Shelby on FY23 Department of Defense Budget Request
WASHINGTON, D.C. – U.S. Senator Richard Shelby (R-Ala.), vice chairman of the Senate Committee on Appropriations and its subcommittee on defense, submitted for the record the following prepared remarks for the defense appropriations subcommittee hearing on the fiscal year 2023 (FY23) funding request for the Department of Defense. Defense Secretary Lloyd Austin and Chairman of the Joint Chiefs of Staff, General Mark Milley, testified today during the hearing.
The Vice Chairman’s prepared remarks are as follows:
“Thank you Mr. Chairman. Secretary Austin and General Milley, welcome back to the Subcommittee.
“The Department’s request seeks $761 billion, a 4.6 percent increase over fiscal year 2022 appropriations.
“In most years, that sort of increase would be within a range sufficient to maintain readiness and modernize the force.
“Regrettably, we are also experiencing the highest level of inflation in this country in 40 years.
“In a fiscal environment with 8.5 percent inflation, the Department’s budget request equates to a cut to our national defense at a time of unprecedented security risks.
“I have to say that I am a bit confused and more than concerned by this somewhat anemic request.
“Ukraine is entering its third month of repelling the Russian invasion. Putin’s actions have created the largest humanitarian crisis in modern Europe while his forces attempt to consolidate their territorial gains in eastern Ukraine.
“At the same time, North Korea is testing missiles reportedly capable of carrying nuclear warheads.
“Iran continues its own pursuit of a nuclear weapon, while also arming radical militia groups across the Middle East.
“And let’s not forget China as it continues to build military capability and capacity at an unprecedented pace. Chinese defense spending rose 7.1 percent in 2022. Their defense budgets have seen as high as 12 percent annual growth at points over the past decade.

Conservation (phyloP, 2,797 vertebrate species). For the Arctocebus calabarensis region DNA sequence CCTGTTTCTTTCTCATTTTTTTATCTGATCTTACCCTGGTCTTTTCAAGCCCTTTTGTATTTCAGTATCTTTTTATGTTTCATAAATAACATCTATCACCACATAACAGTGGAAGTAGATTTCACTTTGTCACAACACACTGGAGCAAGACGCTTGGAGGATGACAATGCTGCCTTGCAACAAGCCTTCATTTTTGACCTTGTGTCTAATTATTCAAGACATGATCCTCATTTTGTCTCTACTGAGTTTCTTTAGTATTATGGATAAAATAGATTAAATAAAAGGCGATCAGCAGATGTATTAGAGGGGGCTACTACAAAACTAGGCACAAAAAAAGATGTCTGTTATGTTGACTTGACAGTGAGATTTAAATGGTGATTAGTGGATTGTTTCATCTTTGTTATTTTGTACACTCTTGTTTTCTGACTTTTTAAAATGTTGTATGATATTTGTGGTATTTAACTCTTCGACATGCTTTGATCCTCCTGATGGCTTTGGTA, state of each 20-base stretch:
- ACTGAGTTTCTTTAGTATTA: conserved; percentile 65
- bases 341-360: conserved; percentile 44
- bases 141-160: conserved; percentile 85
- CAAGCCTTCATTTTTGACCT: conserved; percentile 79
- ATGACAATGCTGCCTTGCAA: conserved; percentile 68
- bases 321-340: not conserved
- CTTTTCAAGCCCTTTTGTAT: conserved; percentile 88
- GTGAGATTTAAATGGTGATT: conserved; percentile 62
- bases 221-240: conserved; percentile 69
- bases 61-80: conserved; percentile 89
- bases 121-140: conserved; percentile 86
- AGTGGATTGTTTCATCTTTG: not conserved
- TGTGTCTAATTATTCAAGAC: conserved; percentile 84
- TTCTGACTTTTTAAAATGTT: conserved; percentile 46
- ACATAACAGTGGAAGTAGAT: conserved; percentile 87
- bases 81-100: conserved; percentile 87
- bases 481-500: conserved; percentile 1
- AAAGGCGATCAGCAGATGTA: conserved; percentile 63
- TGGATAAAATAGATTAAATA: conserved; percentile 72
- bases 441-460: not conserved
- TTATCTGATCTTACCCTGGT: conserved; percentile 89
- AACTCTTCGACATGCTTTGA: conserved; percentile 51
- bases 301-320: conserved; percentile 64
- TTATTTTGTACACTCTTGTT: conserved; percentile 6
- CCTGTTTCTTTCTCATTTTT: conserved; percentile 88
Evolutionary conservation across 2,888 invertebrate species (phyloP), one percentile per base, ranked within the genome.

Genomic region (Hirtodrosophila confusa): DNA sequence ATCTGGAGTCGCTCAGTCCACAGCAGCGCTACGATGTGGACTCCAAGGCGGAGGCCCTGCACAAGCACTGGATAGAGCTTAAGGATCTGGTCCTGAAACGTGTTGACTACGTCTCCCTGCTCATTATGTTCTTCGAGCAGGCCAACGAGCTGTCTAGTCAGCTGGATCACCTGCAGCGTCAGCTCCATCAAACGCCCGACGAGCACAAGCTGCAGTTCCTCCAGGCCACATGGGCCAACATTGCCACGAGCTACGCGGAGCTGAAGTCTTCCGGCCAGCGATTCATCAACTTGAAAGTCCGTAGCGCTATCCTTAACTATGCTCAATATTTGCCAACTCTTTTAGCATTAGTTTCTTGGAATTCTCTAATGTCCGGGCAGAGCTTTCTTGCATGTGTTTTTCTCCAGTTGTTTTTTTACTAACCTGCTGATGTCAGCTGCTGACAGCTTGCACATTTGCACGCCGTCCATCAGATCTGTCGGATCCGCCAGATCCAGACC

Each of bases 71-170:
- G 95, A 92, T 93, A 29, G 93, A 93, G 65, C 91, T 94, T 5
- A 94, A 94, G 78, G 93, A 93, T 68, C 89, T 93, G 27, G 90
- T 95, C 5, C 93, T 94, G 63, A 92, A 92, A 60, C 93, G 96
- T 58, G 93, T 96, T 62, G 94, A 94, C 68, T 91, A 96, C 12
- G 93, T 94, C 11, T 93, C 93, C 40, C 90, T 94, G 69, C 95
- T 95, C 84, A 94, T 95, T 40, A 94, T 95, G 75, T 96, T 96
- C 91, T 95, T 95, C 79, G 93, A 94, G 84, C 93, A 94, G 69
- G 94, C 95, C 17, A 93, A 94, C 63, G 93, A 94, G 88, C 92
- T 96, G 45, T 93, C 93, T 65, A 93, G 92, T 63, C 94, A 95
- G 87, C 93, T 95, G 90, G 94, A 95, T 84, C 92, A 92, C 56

“Meanwhile, the Department’s budget request seeks to execute a ‘divest to invest’ strategy which potentially could shrink our combat-credible forces by 24 ships and 150 aircraft.
“While I appreciate the need to retire certain platforms and modernize our forces for the 2030 fight, we still have a majority of this decade immediately before us, and I am deeply concerned that we are short-changing near-term readiness for future modernization.
“Given today’s increasingly complex security environment, we should not and cannot sacrifice one for the other.
“I have said many times that the primary responsibility of our federal government is the defense of the nation.
“I am growing increasingly concerned that years and years of misplaced spending priorities may leave us incapable of meeting both current and future threats.
“Personally, I hope we can pick up in fiscal year 2023 where we left off in 2022, with an increase - above the President’s request - to assure the adequate defense of our nation.
“That will require proper levels of investment to assure our superiority for generations to come.
“I look forward to better understanding how this year’s defense budget sets us on a path to that goal. Thank you, Mr. Chairman.”
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